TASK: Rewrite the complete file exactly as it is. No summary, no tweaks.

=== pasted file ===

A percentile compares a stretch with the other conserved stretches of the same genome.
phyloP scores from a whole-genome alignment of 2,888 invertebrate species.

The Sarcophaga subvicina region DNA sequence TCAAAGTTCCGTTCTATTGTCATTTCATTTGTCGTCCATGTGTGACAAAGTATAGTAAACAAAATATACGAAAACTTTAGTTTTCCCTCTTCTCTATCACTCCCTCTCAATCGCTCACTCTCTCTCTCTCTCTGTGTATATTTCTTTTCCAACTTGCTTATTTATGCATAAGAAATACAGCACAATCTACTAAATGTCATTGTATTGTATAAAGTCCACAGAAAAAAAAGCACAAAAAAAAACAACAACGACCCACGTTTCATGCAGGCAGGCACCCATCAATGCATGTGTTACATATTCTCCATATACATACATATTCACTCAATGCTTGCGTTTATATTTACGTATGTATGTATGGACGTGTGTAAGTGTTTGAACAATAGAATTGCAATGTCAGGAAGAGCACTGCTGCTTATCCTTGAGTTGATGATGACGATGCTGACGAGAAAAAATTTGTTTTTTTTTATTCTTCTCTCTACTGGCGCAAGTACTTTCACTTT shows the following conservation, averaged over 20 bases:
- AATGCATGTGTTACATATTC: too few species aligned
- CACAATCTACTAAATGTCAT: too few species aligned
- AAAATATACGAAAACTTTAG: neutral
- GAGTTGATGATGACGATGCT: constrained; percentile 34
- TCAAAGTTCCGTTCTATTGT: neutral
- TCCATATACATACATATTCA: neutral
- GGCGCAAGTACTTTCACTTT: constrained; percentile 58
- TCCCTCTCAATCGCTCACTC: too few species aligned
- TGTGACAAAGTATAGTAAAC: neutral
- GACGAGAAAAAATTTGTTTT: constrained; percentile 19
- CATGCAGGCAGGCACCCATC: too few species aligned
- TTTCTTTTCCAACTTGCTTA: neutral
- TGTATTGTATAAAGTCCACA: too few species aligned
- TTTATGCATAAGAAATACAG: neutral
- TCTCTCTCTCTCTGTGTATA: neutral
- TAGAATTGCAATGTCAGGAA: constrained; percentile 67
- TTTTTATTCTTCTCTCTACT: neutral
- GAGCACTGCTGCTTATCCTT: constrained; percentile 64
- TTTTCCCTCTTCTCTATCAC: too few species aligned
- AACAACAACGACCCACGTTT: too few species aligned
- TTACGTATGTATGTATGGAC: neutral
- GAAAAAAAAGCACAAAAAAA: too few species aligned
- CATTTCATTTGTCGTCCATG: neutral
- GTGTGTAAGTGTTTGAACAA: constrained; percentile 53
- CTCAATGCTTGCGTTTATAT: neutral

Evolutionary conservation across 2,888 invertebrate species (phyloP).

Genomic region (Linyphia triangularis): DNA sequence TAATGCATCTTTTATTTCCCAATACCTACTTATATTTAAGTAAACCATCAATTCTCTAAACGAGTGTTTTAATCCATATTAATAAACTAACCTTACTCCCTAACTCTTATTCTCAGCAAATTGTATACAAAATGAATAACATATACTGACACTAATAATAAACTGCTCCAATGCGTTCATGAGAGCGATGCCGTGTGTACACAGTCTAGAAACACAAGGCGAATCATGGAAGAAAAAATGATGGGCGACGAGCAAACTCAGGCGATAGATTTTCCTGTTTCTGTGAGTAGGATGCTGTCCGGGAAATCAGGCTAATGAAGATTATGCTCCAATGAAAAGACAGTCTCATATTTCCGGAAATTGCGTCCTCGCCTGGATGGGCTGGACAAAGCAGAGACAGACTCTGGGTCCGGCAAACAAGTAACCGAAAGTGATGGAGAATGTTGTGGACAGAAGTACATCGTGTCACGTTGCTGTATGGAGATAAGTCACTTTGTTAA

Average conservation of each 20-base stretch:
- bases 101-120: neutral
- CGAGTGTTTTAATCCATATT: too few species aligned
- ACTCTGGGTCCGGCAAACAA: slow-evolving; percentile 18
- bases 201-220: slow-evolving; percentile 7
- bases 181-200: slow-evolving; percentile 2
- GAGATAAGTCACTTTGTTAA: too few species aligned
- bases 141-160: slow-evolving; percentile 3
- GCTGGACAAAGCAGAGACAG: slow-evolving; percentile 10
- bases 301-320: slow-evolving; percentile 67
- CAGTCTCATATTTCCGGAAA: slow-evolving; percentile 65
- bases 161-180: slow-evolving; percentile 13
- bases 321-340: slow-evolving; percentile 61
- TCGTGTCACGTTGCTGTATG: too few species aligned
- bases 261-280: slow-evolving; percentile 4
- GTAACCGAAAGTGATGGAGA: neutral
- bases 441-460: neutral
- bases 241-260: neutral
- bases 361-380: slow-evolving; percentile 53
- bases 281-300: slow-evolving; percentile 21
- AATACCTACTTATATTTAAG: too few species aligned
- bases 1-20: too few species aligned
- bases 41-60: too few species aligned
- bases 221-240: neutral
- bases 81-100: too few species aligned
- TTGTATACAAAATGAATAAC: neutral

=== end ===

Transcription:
A percentile compares a stretch with the other conserved stretches of the same genome.
phyloP scores from a whole-genome alignment of 2,888 invertebrate species.

The Sarcophaga subvicina region DNA sequence TCAAAGTTCCGTTCTATTGTCATTTCATTTGTCGTCCATGTGTGACAAAGTATAGTAAACAAAATATACGAAAACTTTAGTTTTCCCTCTTCTCTATCACTCCCTCTCAATCGCTCACTCTCTCTCTCTCTCTGTGTATATTTCTTTTCCAACTTGCTTATTTATGCATAAGAAATACAGCACAATCTACTAAATGTCATTGTATTGTATAAAGTCCACAGAAAAAAAAGCACAAAAAAAAACAACAACGACCCACGTTTCATGCAGGCAGGCACCCATCAATGCATGTGTTACATATTCTCCATATACATACATATTCACTCAATGCTTGCGTTTATATTTACGTATGTATGTATGGACGTGTGTAAGTGTTTGAACAATAGAATTGCAATGTCAGGAAGAGCACTGCTGCTTATCCTTGAGTTGATGATGACGATGCTGACGAGAAAAAATTTGTTTTTTTTTATTCTTCTCTCTACTGGCGCAAGTACTTTCACTTT shows the following conservation, averaged over 20 bases:
- AATGCATGTGTTACATATTC: too few species aligned
- CACAATCTACTAAATGTCAT: too few species aligned
- AAAATATACGAAAACTTTAG: neutral
- GAGTTGATGATGACGATGCT: constrained; percentile 34
- TCAAAGTTCCGTTCTATTGT: neutral
- TCCATATACATACATATTCA: neutral
- GGCGCAAGTACTTTCACTTT: constrained; percentile 58
- TCCCTCTCAATCGCTCACTC: too few species aligned
- TGTGACAAAGTATAGTAAAC: neutral
- GACGAGAAAAAATTTGTTTT: constrained; percentile 19
- CATGCAGGCAGGCACCCATC: too few species aligned
- TTTCTTTTCCAACTTGCTTA: neutral
- TGTATTGTATAAAGTCCACA: too few species aligned
- TTTATGCATAAGAAATACAG: neutral
- TCTCTCTCTCTCTGTGTATA: neutral
- TAGAATTGCAATGTCAGGAA: constrained; percentile 67
- TTTTTATTCTTCTCTCTACT: neutral
- GAGCACTGCTGCTTATCCTT: constrained; percentile 64
- TTTTCCCTCTTCTCTATCAC: too few species aligned
- AACAACAACGACCCACGTTT: too few species aligned
- TTACGTATGTATGTATGGAC: neutral
- GAAAAAAAAGCACAAAAAAA: too few species aligned
- CATTTCATTTGTCGTCCATG: neutral
- GTGTGTAAGTGTTTGAACAA: constrained; percentile 53
- CTCAATGCTTGCGTTTATAT: neutral

Evolutionary conservation across 2,888 invertebrate species (phyloP).

Genomic region (Linyphia triangularis): DNA sequence TAATGCATCTTTTATTTCCCAATACCTACTTATATTTAAGTAAACCATCAATTCTCTAAACGAGTGTTTTAATCCATATTAATAAACTAACCTTACTCCCTAACTCTTATTCTCAGCAAATTGTATACAAAATGAATAACATATACTGACACTAATAATAAACTGCTCCAATGCGTTCATGAGAGCGATGCCGTGTGTACACAGTCTAGAAACACAAGGCGAATCATGGAAGAAAAAATGATGGGCGACGAGCAAACTCAGGCGATAGATTTTCCTGTTTCTGTGAGTAGGATGCTGTCCGGGAAATCAGGCTAATGAAGATTATGCTCCAATGAAAAGACAGTCTCATATTTCCGGAAATTGCGTCCTCGCCTGGATGGGCTGGACAAAGCAGAGACAGACTCTGGGTCCGGCAAACAAGTAACCGAAAGTGATGGAGAATGTTGTGGACAGAAGTACATCGTGTCACGTTGCTGTATGGAGATAAGTCACTTTGTTAA

Average conservation of each 20-base stretch:
- bases 101-120: neutral
- CGAGTGTTTTAATCCATATT: too few species aligned
- ACTCTGGGTCCGGCAAACAA: slow-evolving; percentile 18
- bases 201-220: slow-evolving; percentile 7
- bases 181-200: slow-evolving; percentile 2
- GAGATAAGTCACTTTGTTAA: too few species aligned
- bases 141-160: slow-evolving; percentile 3
- GCTGGACAAAGCAGAGACAG: slow-evolving; percentile 10
- bases 301-320: slow-evolving; percentile 67
- CAGTCTCATATTTCCGGAAA: slow-evolving; percentile 65
- bases 161-180: slow-evolving; percentile 13
- bases 321-340: slow-evolving; percentile 61
- TCGTGTCACGTTGCTGTATG: too few species aligned
- bases 261-280: slow-evolving; percentile 4
- GTAACCGAAAGTGATGGAGA: neutral
- bases 441-460: neutral
- bases 241-260: neutral
- bases 361-380: slow-evolving; percentile 53
- bases 281-300: slow-evolving; percentile 21
- AATACCTACTTATATTTAAG: too few species aligned
- bases 1-20: too few species aligned
- bases 41-60: too few species aligned
- bases 221-240: neutral
- bases 81-100: too few species aligned
- TTGTATACAAAATGAATAAC: neutral